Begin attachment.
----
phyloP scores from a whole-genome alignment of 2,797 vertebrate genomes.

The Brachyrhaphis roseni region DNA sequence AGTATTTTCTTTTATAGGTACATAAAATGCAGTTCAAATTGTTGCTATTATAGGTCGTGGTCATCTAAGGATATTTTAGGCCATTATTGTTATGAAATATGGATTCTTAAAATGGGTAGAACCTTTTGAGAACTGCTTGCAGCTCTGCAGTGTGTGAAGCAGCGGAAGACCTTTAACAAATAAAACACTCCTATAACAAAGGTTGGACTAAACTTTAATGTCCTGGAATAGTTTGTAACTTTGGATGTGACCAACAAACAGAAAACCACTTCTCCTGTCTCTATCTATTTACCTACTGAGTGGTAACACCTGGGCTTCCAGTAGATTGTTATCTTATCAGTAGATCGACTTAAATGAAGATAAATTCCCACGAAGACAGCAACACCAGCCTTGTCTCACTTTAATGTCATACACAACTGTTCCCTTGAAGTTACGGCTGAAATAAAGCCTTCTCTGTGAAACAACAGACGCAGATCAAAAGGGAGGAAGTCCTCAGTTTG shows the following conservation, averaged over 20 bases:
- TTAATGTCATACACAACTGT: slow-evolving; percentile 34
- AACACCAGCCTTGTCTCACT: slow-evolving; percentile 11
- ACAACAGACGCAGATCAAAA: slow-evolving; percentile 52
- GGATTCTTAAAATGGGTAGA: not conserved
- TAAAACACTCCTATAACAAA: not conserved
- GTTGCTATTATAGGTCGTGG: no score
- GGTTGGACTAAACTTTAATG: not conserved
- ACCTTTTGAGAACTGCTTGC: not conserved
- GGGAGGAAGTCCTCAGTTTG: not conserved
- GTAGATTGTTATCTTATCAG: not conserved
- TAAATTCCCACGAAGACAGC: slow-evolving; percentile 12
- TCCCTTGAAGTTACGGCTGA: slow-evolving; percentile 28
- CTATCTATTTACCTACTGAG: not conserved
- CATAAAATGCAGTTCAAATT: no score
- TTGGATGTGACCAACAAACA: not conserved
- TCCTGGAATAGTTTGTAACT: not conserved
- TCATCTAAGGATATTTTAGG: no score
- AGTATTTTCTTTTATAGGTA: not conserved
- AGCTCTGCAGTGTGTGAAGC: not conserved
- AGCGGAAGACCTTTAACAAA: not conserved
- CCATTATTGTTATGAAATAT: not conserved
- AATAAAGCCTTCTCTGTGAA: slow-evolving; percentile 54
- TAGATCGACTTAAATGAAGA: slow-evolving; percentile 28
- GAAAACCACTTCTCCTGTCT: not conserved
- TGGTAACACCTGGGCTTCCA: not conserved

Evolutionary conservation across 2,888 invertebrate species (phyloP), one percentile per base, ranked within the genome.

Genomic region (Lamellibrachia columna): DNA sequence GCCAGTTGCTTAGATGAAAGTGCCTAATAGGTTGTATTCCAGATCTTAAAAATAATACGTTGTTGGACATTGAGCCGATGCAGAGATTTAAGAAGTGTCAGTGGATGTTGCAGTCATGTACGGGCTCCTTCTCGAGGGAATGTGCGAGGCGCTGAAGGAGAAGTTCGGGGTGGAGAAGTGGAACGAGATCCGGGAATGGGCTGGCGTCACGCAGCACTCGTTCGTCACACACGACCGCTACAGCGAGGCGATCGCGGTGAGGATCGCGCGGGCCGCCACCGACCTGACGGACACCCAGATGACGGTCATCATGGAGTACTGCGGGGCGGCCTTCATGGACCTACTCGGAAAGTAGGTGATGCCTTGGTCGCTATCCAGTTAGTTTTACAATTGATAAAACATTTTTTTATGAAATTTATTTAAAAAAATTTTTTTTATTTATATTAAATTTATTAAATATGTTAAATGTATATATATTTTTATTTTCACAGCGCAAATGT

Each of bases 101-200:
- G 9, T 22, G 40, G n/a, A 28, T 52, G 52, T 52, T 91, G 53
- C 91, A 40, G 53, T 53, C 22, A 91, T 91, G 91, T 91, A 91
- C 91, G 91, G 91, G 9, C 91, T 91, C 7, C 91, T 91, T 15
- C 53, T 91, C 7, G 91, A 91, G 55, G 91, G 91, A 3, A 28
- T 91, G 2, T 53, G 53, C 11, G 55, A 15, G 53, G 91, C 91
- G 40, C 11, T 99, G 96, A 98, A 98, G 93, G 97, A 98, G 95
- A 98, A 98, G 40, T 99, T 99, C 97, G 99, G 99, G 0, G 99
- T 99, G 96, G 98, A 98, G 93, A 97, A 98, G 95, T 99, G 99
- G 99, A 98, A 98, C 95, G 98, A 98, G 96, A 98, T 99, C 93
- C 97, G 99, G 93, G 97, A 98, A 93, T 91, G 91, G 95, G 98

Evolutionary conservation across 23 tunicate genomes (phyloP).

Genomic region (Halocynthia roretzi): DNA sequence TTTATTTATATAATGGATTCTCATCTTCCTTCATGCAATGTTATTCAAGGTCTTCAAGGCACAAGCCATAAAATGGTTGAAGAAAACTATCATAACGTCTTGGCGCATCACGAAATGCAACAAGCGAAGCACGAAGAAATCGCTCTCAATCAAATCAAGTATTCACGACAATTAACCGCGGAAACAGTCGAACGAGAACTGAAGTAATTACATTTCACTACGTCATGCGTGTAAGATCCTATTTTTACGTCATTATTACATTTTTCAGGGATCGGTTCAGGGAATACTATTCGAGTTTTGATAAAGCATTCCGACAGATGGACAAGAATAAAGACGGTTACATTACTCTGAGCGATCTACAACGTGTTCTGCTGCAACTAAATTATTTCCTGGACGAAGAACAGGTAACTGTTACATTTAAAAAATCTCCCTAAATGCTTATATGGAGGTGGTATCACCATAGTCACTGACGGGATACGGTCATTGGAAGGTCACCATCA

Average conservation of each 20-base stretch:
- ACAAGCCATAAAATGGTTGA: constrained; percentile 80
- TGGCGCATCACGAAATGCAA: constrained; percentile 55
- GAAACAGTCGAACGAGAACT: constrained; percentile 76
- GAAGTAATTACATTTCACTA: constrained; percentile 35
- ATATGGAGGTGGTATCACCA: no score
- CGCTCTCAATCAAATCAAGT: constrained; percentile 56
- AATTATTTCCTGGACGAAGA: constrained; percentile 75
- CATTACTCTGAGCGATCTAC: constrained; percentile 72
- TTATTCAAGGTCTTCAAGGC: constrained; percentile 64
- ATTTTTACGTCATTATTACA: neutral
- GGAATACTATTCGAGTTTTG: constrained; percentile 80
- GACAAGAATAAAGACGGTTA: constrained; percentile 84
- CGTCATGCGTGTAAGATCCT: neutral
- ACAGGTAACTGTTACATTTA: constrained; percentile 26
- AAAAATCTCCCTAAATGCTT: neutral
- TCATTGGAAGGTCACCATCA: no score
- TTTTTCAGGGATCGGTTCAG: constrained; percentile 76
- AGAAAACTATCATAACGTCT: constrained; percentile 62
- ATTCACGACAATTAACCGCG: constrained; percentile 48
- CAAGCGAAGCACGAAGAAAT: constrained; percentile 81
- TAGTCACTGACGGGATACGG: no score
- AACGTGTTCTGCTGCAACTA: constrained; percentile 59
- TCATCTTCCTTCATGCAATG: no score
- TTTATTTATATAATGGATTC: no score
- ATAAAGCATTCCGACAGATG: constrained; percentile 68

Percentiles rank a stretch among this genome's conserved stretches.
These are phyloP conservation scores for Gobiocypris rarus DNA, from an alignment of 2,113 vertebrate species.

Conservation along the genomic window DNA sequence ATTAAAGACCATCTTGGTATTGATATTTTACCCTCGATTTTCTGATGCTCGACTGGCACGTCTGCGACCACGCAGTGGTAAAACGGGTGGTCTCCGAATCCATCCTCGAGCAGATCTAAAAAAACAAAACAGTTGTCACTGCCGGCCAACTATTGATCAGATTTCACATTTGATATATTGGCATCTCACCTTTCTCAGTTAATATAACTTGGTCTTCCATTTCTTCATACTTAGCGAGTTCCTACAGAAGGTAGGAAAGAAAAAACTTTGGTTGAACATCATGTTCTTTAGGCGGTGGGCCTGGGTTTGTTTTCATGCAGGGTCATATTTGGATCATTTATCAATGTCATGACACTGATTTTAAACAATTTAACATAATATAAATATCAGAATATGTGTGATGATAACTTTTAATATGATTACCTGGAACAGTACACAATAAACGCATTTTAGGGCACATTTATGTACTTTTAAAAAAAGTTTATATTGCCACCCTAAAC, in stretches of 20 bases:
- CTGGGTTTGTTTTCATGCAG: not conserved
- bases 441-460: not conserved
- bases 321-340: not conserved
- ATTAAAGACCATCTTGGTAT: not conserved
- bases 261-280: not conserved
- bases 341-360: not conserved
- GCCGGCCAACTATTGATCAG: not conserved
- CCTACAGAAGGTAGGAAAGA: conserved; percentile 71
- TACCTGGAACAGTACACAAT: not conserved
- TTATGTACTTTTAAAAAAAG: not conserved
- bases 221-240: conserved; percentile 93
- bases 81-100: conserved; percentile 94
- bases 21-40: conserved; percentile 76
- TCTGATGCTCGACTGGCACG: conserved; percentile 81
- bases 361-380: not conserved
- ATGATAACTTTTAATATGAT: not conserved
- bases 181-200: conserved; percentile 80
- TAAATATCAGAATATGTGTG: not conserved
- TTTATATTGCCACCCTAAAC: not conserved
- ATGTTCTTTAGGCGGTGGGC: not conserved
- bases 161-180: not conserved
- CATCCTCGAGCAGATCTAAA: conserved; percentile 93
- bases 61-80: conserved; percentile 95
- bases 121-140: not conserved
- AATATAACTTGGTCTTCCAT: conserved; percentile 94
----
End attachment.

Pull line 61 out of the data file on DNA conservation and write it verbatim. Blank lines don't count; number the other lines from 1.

- AGAAAACTATCATAACGTCT: constrained; percentile 62